The monotonous hum and drum and the come
Together of our voices
To create a cultish culture of Catholics.
Speaking solemnly and spiritually
Of an invisible man
Of whom we put our trust in.
The singing silences and the whispers of children echo.
A baby cries and in the eyes of the mother is embarrassment.
The pews creak as the cries become shrieks
And the mother’s quick footsteps ping the floor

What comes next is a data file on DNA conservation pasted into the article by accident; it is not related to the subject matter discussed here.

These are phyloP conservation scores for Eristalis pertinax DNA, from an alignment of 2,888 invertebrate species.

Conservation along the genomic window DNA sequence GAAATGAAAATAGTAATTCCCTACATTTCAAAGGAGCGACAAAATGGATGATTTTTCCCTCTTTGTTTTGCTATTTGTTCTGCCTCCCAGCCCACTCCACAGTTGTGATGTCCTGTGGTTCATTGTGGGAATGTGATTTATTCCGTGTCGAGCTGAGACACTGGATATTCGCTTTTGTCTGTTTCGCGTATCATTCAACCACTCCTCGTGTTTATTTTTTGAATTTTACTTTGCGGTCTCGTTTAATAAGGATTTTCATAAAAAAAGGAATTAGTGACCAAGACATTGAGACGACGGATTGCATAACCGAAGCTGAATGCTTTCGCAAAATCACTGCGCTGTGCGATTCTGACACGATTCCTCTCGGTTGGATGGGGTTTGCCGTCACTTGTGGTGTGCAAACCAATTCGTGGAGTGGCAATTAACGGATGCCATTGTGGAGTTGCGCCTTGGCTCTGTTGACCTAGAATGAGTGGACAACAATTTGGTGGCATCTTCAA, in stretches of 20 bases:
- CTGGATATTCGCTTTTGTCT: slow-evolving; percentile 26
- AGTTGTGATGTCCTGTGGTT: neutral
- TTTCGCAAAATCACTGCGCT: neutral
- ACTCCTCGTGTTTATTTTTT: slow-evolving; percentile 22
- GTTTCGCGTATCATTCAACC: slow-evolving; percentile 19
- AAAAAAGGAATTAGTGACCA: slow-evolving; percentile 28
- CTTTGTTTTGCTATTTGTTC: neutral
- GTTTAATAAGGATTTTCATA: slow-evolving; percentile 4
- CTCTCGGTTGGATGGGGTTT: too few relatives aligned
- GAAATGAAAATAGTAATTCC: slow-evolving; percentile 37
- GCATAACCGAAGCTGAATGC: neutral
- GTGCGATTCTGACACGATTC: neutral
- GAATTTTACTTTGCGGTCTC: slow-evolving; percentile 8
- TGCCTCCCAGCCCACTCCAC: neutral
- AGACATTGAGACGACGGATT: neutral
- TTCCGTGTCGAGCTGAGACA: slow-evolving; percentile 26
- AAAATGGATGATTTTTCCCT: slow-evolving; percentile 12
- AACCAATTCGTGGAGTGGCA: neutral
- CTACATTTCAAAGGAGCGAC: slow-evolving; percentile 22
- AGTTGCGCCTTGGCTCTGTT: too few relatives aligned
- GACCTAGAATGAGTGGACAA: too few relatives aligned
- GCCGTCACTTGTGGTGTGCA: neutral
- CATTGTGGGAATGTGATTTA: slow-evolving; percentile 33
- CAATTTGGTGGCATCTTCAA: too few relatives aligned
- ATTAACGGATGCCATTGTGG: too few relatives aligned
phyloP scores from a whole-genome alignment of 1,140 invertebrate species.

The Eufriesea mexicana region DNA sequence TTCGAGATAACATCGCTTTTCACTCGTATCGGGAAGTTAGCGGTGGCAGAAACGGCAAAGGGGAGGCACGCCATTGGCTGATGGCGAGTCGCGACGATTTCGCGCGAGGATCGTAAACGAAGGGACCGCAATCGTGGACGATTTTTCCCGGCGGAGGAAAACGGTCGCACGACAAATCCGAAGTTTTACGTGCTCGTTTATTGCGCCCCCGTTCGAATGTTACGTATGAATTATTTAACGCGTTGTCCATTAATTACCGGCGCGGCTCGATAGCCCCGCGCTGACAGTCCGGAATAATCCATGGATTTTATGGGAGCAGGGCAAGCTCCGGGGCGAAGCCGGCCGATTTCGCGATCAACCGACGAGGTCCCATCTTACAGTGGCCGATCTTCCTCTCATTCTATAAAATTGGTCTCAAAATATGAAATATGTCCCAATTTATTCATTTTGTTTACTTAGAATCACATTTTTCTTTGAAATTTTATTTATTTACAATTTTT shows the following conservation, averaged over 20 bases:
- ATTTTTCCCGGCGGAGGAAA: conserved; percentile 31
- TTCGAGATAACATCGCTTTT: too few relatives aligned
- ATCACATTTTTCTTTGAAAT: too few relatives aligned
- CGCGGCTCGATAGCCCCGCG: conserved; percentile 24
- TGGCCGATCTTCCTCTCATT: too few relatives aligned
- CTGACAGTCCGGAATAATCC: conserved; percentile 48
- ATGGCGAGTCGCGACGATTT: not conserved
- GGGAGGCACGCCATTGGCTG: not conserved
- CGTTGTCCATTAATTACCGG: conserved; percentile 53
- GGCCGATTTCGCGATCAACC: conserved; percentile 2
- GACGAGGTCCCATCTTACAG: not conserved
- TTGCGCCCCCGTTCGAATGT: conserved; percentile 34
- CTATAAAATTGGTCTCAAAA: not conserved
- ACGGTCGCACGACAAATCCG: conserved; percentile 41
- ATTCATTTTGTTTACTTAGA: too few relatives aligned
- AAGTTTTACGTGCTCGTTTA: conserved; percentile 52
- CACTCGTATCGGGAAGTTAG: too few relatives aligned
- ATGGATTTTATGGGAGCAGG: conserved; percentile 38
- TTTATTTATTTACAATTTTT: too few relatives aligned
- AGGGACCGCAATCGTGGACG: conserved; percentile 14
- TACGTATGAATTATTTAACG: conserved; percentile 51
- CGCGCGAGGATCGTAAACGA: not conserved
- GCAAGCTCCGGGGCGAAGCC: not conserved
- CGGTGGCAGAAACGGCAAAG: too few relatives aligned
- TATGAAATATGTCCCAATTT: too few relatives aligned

As the ambulance drives away and the screams become quieter and quieter.
The smell of incense swirls and curls up to the ceiling
Enveloping each and every one of us into the room of spirits.
The windows, reflecting like crystals, illuminate saints of the past
And the spirits dance across our face as the sun wakes up.
Our sanctuary is tinted with blood
And Jesus, nailed to the cross, is the heart of it.
They say this invisible man can, and has a plan
To come again.
To save us from ourselves.
But I can’t help but doubt what this is all about
And maybe religion is just a copout.
Because who wants to think that death is the end?